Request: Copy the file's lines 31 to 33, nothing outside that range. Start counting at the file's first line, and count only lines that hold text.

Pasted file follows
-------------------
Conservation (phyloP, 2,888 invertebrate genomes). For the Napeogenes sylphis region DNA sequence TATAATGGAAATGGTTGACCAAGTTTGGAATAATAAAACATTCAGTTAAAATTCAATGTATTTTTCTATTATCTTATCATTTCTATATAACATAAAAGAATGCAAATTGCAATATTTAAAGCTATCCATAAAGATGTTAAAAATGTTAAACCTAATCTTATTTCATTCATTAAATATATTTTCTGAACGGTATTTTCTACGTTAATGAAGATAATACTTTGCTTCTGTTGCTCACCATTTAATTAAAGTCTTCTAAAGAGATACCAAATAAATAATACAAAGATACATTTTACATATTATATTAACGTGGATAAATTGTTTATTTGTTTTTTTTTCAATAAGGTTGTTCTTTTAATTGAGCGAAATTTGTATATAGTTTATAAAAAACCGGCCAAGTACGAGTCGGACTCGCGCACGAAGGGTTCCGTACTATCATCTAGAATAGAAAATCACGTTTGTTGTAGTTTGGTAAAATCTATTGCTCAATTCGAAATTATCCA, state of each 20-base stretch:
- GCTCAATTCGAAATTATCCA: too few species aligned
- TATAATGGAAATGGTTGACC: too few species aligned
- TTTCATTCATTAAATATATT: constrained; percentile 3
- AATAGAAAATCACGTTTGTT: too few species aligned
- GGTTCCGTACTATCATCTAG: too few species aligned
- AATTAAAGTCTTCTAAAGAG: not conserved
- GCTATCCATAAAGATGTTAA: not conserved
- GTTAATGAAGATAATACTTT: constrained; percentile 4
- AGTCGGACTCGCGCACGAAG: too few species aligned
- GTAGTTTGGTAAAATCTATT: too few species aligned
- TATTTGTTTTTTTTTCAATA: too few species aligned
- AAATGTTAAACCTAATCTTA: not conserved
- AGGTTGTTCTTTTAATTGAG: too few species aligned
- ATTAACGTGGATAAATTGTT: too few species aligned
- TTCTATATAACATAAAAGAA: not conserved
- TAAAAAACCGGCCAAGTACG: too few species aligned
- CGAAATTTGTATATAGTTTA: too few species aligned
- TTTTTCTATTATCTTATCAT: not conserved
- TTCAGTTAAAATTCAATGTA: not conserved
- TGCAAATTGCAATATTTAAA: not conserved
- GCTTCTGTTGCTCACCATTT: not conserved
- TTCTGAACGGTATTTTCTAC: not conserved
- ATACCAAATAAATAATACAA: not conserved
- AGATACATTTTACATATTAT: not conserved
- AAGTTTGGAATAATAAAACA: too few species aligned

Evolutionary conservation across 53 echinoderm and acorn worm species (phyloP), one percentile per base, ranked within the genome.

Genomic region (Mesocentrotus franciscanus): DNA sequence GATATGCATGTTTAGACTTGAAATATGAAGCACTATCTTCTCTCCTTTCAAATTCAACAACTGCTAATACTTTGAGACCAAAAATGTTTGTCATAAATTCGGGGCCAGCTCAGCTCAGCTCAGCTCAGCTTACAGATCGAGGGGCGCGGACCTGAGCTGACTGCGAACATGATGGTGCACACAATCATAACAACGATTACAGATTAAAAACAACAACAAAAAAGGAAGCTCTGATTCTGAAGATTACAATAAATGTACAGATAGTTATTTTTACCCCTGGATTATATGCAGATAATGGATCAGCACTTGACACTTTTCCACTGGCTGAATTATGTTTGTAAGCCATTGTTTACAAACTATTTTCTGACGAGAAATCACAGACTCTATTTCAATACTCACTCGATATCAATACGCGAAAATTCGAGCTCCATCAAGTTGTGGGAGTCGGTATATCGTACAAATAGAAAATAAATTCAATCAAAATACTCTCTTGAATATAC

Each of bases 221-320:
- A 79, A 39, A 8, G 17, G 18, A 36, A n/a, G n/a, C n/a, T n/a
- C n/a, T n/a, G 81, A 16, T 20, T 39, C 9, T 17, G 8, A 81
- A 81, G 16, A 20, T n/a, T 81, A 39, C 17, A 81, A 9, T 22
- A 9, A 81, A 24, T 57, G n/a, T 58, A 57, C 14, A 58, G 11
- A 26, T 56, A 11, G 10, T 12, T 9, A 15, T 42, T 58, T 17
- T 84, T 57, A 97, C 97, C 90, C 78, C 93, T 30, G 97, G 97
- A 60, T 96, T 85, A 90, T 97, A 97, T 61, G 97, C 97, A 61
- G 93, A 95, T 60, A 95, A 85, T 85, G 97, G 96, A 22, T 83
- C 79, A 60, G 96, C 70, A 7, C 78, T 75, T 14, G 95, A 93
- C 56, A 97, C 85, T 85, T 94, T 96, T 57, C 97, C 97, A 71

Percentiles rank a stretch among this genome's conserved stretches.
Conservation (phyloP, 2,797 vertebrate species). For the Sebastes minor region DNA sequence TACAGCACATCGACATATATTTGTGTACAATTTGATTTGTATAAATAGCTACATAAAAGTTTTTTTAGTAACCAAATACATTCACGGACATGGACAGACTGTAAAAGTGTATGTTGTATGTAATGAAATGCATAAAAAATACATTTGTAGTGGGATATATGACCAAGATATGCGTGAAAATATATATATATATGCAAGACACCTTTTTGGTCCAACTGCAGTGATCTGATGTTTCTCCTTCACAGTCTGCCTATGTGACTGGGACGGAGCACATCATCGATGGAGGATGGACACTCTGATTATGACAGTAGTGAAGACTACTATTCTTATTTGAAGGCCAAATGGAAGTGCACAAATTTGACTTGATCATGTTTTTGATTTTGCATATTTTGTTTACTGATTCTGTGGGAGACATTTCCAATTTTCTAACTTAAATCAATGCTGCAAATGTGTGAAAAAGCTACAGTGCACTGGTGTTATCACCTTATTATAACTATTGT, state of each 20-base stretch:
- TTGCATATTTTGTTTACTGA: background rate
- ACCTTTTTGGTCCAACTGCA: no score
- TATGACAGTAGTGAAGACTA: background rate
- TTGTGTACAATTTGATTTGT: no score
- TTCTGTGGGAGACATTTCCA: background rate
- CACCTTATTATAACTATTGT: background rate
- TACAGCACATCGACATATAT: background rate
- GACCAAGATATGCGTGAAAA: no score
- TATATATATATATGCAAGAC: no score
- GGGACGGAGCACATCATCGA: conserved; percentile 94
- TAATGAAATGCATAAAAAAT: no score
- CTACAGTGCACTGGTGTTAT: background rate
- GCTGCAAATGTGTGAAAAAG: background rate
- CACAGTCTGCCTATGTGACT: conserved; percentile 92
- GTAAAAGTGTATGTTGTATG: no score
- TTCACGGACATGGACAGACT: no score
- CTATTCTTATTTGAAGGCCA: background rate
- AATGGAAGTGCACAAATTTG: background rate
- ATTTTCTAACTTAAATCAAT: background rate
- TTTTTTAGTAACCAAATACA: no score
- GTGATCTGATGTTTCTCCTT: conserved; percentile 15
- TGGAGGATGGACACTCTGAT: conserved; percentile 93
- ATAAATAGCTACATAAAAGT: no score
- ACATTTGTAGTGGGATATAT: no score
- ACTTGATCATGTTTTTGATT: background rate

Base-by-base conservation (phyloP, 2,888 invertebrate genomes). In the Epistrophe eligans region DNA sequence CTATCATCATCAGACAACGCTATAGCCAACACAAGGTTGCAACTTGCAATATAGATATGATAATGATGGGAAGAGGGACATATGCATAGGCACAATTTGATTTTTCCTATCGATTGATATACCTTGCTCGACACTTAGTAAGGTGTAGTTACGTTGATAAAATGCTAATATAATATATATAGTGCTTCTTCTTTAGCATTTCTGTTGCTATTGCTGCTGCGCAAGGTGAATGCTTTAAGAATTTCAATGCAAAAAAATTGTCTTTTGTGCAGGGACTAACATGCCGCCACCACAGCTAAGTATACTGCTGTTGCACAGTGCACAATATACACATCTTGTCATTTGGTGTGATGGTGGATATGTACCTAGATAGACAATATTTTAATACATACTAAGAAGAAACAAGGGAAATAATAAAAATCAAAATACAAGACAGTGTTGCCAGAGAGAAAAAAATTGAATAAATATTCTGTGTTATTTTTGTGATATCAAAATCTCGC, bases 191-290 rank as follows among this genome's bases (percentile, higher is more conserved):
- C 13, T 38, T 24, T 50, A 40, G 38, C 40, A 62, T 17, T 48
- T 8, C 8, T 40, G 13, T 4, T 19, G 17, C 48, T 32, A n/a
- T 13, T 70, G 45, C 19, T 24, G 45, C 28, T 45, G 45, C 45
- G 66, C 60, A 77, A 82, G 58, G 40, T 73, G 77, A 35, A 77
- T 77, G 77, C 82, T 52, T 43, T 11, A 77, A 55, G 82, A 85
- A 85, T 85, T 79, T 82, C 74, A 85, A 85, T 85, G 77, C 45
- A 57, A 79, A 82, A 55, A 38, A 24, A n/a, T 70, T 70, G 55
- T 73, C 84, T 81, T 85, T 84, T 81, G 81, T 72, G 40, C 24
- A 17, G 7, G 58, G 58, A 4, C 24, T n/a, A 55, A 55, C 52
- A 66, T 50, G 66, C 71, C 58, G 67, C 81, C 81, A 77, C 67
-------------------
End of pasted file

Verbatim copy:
- C n/a, T n/a, G 81, A 16, T 20, T 39, C 9, T 17, G 8, A 81
- A 81, G 16, A 20, T n/a, T 81, A 39, C 17, A 81, A 9, T 22
- A 9, A 81, A 24, T 57, G n/a, T 58, A 57, C 14, A 58, G 11